Saturday afternoon we chartered two busses and drove all the teens into Wisconsin for a boat ride on the Mississippi River. SO. MUCH. FUN. After everyone was settled and we’d had a little pizza, I got the party started with a little dancing and pretty soon everyone was getting down! Taylor Swift’s music was a big hit and I was pleasantly surprised to see that so many guys knew the lyrics to Love Story. We ended up being on board longer than anticipated because the bridge that had opened up to let us go down the river got jammed, and we couldn’t get back until technicians had re-opened it. My favorite pictures from the weekend are from this field trip.

Sat. night dinner was at a fun Italian restaurant, followed by a dance (the DJ even had Marfan!). Some of the kids hit up the pool for a while. We called an end to official activities around 11:30 PM. The teens retreated to a hotel room (I think most nights they were together till 2 AM) and us adults went to the hotel restaurant for “grown-up time.”

Sunday came all too soon! After breakfast, the teens convened for a workshop on being our own advocates, taught by long-time NMF volunteer Chris Heany. I cannot stress this subject enough! Patient advocacy is basically what I got my Masters in. Whether you have a chronic illness or not, know how to talk with your doctor and your child’s school to get what you need! Afterwards the teens had the opportunity to write notes to Dylan and Erin’s families and put those in the memory boxes we’d made and then play games and hang out with each other.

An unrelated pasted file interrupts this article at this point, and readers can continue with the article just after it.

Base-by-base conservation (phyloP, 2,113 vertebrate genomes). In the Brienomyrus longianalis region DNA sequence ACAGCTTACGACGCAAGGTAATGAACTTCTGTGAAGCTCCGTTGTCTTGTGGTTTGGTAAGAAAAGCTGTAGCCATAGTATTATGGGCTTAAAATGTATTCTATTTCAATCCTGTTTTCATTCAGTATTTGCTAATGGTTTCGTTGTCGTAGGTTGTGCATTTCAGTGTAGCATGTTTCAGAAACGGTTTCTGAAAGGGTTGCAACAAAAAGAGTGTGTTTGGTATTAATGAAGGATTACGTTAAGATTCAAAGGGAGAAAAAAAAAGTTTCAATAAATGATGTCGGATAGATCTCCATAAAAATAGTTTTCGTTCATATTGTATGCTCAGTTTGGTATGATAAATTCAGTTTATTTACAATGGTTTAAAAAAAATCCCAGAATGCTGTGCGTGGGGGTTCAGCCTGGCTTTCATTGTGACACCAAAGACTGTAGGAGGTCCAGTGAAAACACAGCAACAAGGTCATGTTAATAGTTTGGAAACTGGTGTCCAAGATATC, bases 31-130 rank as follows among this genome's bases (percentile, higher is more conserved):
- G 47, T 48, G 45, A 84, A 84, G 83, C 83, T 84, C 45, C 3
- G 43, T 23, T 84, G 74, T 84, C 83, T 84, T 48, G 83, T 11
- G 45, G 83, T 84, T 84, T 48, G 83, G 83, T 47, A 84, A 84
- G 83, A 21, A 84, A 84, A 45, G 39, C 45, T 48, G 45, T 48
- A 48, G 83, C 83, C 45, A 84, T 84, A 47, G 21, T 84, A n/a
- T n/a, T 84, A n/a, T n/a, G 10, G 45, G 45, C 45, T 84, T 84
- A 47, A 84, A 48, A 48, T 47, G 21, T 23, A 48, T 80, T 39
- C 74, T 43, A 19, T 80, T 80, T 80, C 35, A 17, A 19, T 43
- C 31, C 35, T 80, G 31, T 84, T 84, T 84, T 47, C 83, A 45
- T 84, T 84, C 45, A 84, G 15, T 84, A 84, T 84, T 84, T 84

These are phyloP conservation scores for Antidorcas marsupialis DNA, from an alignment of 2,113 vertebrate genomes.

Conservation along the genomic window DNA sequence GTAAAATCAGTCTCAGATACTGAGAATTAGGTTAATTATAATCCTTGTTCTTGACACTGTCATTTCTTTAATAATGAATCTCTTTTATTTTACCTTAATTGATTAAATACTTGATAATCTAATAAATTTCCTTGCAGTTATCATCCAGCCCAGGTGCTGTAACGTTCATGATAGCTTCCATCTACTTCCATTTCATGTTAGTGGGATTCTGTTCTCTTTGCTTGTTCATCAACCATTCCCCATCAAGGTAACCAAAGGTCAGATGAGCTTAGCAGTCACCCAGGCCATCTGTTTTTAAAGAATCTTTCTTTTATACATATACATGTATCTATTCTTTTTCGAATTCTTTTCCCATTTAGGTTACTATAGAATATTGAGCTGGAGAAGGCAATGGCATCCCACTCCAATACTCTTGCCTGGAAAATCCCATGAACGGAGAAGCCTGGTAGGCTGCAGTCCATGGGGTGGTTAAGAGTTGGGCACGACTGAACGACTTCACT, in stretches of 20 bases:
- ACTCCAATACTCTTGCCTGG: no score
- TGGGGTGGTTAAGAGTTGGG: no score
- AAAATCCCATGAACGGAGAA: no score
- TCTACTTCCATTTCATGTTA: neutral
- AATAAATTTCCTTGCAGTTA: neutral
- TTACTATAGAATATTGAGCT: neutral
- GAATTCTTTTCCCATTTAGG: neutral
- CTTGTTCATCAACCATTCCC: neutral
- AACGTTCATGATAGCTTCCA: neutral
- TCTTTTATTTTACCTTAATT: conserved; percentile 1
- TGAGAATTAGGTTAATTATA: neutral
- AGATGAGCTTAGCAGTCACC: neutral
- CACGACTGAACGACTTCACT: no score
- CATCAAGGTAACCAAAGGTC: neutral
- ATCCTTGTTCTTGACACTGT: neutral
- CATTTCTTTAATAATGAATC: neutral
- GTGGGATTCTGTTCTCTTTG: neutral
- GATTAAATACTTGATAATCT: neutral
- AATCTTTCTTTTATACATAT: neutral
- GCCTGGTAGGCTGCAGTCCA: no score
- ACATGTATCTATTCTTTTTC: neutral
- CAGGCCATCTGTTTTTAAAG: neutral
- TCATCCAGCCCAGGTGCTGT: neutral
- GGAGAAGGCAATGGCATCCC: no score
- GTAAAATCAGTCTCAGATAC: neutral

We got back together with the parents for the final luncheon and close to the conference. Awards were given out and then it was time for the Living Successfully Panel. 5 of us spoke. I was so proud of Laurel, not only for speaking but because she also received the Rising Star award (by 14 she’s now received the 2 highest awards a young adult can get!). I was the last speaker on the panel, and then all of a sudden it was time for the final slideshow and that was that. Conference was over.

Every year I think conference gets better and better. I’m already looking forward to when Menininho will be a participant in the teen program (with other people running it, of course!). I was grateful for the love and acceptance that my Marfamily showed him. I hope that as the years go by we’ll see lots more Marf babies like him.



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I was still editing this up until about a half hour before I had to give it, haha. Laurel’s mom got the whole thing on video, and that is on my Facebook (you may have to scroll down awhile on my page to find it). I didn’t get nervous until about an hour before it was time and even though I was speaking in front of my Marfamily, my hands were still shaking as I spoke. Overall I think it went well though, and I’m really grateful for the opportunity I was given to speak.